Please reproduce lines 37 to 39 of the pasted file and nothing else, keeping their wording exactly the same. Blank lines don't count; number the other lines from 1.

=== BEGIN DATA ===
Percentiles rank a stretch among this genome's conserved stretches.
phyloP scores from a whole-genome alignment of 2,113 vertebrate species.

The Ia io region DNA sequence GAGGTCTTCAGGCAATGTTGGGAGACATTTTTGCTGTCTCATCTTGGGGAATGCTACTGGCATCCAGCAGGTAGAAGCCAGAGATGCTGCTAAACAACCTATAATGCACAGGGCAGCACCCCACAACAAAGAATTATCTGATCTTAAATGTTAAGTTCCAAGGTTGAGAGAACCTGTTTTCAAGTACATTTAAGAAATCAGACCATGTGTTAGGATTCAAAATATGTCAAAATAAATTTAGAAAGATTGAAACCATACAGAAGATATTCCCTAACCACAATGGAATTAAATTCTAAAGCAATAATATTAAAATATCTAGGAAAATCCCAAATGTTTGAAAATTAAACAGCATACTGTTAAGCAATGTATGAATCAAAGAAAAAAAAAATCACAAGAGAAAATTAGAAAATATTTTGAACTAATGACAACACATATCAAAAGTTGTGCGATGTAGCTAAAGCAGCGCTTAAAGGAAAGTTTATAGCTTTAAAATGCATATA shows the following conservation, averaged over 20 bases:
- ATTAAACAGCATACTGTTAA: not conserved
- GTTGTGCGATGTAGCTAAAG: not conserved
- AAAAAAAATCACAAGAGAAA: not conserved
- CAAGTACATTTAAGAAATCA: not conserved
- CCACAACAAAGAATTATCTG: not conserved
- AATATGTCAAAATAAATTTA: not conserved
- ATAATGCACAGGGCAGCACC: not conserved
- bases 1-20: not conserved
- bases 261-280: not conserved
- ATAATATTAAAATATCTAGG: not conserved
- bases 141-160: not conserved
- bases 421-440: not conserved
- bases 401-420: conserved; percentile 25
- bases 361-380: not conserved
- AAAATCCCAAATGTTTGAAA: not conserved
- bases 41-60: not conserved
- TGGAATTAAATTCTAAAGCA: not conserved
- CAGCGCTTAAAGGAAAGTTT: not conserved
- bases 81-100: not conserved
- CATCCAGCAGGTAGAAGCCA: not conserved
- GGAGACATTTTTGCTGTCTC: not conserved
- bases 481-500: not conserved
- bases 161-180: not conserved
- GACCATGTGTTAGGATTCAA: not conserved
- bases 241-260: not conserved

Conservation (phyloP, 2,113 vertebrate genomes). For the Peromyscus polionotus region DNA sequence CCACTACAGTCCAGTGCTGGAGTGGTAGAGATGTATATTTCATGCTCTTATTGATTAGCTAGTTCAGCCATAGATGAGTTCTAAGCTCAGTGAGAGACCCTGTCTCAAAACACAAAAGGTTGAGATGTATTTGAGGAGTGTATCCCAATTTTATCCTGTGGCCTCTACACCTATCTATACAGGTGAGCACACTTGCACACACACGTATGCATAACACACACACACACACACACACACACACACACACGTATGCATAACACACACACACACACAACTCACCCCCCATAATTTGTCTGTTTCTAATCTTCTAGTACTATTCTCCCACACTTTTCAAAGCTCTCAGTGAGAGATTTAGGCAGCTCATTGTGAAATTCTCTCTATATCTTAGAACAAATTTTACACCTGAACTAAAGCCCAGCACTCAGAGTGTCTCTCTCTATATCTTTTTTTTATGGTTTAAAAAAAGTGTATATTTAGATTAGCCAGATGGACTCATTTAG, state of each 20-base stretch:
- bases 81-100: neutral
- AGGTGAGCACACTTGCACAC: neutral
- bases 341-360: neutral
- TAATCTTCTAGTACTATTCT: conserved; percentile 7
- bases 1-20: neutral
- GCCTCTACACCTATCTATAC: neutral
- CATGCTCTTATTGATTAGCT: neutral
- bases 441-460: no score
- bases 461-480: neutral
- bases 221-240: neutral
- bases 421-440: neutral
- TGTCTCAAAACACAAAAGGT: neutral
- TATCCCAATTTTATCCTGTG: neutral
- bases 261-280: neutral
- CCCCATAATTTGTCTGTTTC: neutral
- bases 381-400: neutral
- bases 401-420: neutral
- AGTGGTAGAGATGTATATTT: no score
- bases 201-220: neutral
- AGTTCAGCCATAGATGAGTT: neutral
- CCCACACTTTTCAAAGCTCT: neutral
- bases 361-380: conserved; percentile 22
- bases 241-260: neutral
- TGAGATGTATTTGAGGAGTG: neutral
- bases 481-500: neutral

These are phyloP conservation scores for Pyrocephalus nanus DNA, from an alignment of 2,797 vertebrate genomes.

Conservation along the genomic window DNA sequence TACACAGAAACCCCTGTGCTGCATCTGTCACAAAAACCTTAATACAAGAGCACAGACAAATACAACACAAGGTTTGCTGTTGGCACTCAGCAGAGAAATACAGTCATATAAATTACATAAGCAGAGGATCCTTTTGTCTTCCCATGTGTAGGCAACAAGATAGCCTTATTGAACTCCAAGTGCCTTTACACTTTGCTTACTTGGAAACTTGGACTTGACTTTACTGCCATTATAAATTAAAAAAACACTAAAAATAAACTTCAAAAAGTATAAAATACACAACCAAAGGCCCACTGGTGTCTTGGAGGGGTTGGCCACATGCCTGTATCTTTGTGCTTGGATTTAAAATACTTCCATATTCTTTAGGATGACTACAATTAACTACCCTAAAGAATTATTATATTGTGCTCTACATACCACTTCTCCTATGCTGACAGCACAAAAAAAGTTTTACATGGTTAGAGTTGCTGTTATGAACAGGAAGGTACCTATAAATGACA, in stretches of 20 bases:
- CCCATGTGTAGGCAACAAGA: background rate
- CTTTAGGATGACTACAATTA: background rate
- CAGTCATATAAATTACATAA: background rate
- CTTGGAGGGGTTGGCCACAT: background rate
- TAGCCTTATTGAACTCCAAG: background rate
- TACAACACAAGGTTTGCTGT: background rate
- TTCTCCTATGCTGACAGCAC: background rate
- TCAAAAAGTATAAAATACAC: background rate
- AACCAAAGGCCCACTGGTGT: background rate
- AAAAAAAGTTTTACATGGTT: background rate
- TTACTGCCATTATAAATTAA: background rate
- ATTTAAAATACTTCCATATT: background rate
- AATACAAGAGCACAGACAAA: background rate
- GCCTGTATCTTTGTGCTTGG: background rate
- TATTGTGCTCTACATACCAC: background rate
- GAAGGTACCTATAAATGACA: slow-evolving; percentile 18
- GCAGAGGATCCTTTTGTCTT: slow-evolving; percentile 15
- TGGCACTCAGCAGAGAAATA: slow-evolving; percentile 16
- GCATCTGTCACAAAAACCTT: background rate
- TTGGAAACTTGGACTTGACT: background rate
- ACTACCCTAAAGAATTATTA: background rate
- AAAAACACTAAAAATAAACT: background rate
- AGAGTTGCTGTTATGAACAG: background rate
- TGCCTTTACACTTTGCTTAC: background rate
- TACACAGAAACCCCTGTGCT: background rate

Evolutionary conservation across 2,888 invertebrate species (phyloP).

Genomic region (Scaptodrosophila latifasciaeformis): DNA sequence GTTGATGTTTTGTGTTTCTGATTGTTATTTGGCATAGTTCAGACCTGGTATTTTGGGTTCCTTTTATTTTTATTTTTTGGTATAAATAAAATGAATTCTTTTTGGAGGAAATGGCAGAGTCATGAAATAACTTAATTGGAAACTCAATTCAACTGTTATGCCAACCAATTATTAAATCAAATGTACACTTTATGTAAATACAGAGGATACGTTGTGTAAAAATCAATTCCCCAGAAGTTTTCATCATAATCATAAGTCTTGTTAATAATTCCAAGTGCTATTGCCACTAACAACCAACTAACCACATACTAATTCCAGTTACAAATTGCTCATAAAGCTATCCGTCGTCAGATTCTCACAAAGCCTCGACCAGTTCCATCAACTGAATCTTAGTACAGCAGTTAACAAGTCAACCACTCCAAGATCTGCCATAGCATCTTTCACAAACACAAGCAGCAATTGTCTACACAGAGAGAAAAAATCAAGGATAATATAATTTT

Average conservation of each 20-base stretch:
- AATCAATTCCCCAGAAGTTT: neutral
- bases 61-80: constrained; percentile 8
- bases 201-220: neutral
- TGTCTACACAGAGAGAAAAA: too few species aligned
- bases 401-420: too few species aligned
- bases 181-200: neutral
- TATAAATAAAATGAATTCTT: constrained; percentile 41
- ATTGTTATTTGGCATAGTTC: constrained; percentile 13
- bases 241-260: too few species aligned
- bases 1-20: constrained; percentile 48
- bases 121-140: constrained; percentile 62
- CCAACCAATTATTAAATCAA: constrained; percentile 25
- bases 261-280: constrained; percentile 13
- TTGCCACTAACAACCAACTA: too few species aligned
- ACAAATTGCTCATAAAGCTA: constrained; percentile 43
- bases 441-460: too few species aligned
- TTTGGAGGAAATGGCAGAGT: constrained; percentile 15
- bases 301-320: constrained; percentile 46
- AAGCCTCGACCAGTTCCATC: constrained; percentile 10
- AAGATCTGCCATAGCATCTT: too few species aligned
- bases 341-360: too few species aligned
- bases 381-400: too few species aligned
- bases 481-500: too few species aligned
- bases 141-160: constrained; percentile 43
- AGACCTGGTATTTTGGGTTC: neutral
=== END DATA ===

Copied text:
- bases 441-460: no score
- bases 461-480: neutral
- bases 221-240: neutral